How to use your GoPro HERO3+ skilfully and dazzle your audience

Your GoPro HERO3/3+/4 Black Action Camera is quite a capable camera. How you make the most of it for any type of movie to look perfect, depends on how you set it up. The secret here is to tap into the best quality the sensor and electronics are capable of. This tutorial is based on my experience with GoPro cameras from the HERO2 to the HERO3+, and takes you through the most important settings and issues.

DISCLAIMER: After having tried to obtain a test unit of the HERO4 from GoPro for the past 14 months, I have given up on reviewing and learning about this model. As I lack the budget to buy one myself, I can’t verify that what I write below will apply to the HERO4 in exactly the way I’m describing it — if at all. The tutorial therefore currently applies to HERO3 and HERO3+ models only, as I have both of these.

Assumptions

This is not a user guide, so I assume you know your way around the GoPro’s menu system and settings. I will focus on optimising the use of the camera.

You should always have the latest available firmware installed on your camera and the broadcast standard set to NTSC. Finally, for post-editing, I’m assuming you have a copy of Final Cut Pro X. If you are using Premiere Pro, you should have an idea to convert the post-production advice given here into the Premiere Pro actions you must take to achieve the same results. I always refer to Final Cut Pro X when post-production is involved.

I am always referring to the HEROx Black model, which is the most feature complete.

GoPro HERO3+ action camera

Set your GoPro HERO3+ in 2.7K mode

Youtube and Vimeo both support 4K video, but that doesn’t mean you’ll get excellent quality. If you are shooting for Youtube mainly, the compression algorithm will make your 4K footage not really stand out from a good 1080p clip. On Vimeo, which offers much higher quality, 1080p is your highest frame size (at the time of this writing Q4/2015).

Sharpest picture modes for a HERO3+

After testing and evaluating the results, I can safely say these are the HERO3+/HERO4 modes (the HERO4 might have other modes that are equally sharp — read my disclaimer in the first chapter) which will give you the sharpest picture:

  • 720p — 120fps — Narrow
  • 1080p — 60fps — Narrow
  • 1440 — 30fps — Wide
  • 2.7K — 30fps — Wide
  • 4K — 15fps — Wide 1

If you don’t need slow motion, set your GoPro in 2.7K mode. This mode offers a number of advantages the other modes don’t offer (even if you own a HERO4):

  • It allows the camera to generate less heat than at 4K
  • It has advantages when editing in Final Cut Pro X and probably Premiere Pro as well.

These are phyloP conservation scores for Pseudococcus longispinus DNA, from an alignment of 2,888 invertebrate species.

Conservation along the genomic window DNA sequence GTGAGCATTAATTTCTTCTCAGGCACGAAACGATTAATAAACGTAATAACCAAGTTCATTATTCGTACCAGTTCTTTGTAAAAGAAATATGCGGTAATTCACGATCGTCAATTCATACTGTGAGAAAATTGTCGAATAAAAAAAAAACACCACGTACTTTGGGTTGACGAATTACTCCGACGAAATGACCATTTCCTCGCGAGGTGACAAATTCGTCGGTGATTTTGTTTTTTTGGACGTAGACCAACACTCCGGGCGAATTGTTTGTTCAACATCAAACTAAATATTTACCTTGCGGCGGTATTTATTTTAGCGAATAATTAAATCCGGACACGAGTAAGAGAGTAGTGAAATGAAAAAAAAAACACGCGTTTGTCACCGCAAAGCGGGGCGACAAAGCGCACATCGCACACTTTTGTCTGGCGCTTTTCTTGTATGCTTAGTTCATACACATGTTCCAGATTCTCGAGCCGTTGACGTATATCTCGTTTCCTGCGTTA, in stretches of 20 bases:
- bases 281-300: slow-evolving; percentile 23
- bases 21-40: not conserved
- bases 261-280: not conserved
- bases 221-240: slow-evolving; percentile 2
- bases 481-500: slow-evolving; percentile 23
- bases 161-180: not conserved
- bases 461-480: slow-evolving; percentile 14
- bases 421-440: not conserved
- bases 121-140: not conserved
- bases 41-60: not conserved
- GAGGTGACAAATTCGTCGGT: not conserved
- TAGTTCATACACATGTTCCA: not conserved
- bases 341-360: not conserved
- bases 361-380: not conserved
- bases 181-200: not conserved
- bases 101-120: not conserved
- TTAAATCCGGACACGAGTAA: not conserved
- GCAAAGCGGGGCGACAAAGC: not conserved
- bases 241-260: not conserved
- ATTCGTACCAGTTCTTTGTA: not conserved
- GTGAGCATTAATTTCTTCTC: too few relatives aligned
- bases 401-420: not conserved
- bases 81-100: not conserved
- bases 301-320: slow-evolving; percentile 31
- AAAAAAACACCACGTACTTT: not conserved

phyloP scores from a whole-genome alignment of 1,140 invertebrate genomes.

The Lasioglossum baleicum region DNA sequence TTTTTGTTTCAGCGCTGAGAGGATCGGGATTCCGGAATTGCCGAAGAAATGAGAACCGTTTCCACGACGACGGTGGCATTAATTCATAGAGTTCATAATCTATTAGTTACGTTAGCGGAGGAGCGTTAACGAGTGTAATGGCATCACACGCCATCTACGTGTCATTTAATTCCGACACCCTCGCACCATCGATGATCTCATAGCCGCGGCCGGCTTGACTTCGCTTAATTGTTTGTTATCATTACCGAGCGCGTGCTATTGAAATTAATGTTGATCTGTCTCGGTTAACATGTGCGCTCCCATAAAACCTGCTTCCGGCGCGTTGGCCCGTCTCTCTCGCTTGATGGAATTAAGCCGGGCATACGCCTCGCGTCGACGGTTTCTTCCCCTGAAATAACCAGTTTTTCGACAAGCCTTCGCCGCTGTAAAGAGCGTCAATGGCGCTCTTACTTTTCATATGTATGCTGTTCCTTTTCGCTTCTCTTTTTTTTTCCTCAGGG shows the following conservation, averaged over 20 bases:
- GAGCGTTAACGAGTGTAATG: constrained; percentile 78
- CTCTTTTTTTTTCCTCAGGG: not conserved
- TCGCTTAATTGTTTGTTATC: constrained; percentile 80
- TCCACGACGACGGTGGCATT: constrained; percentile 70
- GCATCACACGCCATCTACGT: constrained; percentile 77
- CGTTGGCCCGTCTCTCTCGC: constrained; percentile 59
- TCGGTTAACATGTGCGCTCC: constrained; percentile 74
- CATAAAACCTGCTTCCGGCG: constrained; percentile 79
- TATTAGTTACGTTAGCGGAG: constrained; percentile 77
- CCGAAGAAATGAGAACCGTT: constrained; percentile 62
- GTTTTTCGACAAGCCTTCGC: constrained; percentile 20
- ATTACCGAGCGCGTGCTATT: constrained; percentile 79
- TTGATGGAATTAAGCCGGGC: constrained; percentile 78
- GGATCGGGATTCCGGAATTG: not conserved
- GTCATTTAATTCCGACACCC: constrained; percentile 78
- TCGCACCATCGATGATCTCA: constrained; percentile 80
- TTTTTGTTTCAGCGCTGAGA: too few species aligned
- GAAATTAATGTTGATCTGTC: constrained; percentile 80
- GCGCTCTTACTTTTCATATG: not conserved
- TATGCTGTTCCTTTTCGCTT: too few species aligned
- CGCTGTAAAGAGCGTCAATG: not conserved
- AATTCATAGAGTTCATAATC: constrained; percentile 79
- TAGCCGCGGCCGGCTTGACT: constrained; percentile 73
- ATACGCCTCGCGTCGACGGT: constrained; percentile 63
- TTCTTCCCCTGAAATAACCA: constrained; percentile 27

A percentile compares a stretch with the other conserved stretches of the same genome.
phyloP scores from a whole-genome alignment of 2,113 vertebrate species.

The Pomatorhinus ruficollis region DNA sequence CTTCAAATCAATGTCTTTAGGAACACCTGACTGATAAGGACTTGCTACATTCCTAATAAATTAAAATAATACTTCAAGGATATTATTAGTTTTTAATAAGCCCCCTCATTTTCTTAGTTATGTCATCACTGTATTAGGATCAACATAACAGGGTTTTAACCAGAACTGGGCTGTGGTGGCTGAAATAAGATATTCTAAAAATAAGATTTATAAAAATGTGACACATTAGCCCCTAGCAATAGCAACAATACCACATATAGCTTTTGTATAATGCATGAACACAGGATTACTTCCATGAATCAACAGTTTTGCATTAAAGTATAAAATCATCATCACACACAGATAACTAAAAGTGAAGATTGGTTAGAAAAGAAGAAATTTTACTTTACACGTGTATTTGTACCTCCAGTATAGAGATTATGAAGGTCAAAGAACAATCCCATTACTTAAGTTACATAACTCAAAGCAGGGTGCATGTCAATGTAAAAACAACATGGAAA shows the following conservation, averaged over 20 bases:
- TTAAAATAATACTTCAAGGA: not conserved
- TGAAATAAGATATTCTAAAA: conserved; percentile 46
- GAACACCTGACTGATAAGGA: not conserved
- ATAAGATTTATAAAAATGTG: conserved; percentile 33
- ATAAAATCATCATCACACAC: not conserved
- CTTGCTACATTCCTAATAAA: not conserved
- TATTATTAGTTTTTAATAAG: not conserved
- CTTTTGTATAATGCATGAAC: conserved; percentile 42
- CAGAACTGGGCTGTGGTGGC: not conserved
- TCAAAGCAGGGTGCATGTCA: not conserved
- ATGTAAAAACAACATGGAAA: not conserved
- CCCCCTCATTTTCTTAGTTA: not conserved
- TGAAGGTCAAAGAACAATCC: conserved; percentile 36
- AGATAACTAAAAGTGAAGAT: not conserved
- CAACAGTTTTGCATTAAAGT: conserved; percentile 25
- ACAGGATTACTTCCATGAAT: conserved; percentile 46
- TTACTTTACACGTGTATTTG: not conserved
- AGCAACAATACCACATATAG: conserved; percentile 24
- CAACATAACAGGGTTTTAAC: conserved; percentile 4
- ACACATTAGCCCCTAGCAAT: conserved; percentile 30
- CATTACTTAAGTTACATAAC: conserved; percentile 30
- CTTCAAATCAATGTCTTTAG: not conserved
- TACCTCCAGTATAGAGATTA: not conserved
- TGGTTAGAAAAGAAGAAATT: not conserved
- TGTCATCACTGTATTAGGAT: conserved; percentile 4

The benefits for post-production come from the frame size itself. If you set Final Cut Pro X’s Spatial Conform option to its default of “Fit”, you’ll end up with black bars running along the top and bottom of the frame if you fit the frame to an HD format such as 1080 or 720.

However, you don’t need to set Spatial Conform to Fit. If you leave it at “None”, you can resize the footage at will. You’ll lose some of the scene as a result, but since you should always aim for the most important objects or the action to be dead centre, that shouldn’t be a problem.

In addition, if you set Spatial Conform to None and you don’t scale the clip, you can move the frame around. You can use this as a way to pan a scene.

Sharpness adjustment is located in the Capture Settings. I always set it to low.

Frame rate preferences

Depending on your needs and using a HERO3/3+, you can record in 24fps or 30fps when in 2.7K. I always opted for 24fps as this is the cinematic frame rate. However, the 24fps setting doesn’t yield the sharpest image, so it’s worthwhile using the frame rates that are proven to get you the sharpest results.

The reason why I bother so much with getting the sharpest picture by way of frame rate and frame size is that GoPro’s in-camera sharpening is done via a software algorithm. No software sharpening is capable of successfully competing with optical sharpening — the type that results from the quality of the lens as well as of the optimum frame rate and size.

The cinematic look revisited

In the previous chapter I said I used to pick the cinematic frame rate of 24fps. With this frame rate no longer a viable option from the sharpness point of view, the problem arises how you can still get that cinematic look anyway.

First, let’s see why the cinematic look is so interesting. The cinematic look is more than just a slower frame rate, but the 24fps frame rate is part of it. One reason is that it is easier on the eyes than higher rates, which look harsher and therefore remind us more of video. However, to enjoy the cinematic look, you need to view it on a large screen, not on your monitor using Vimeo or Youtube.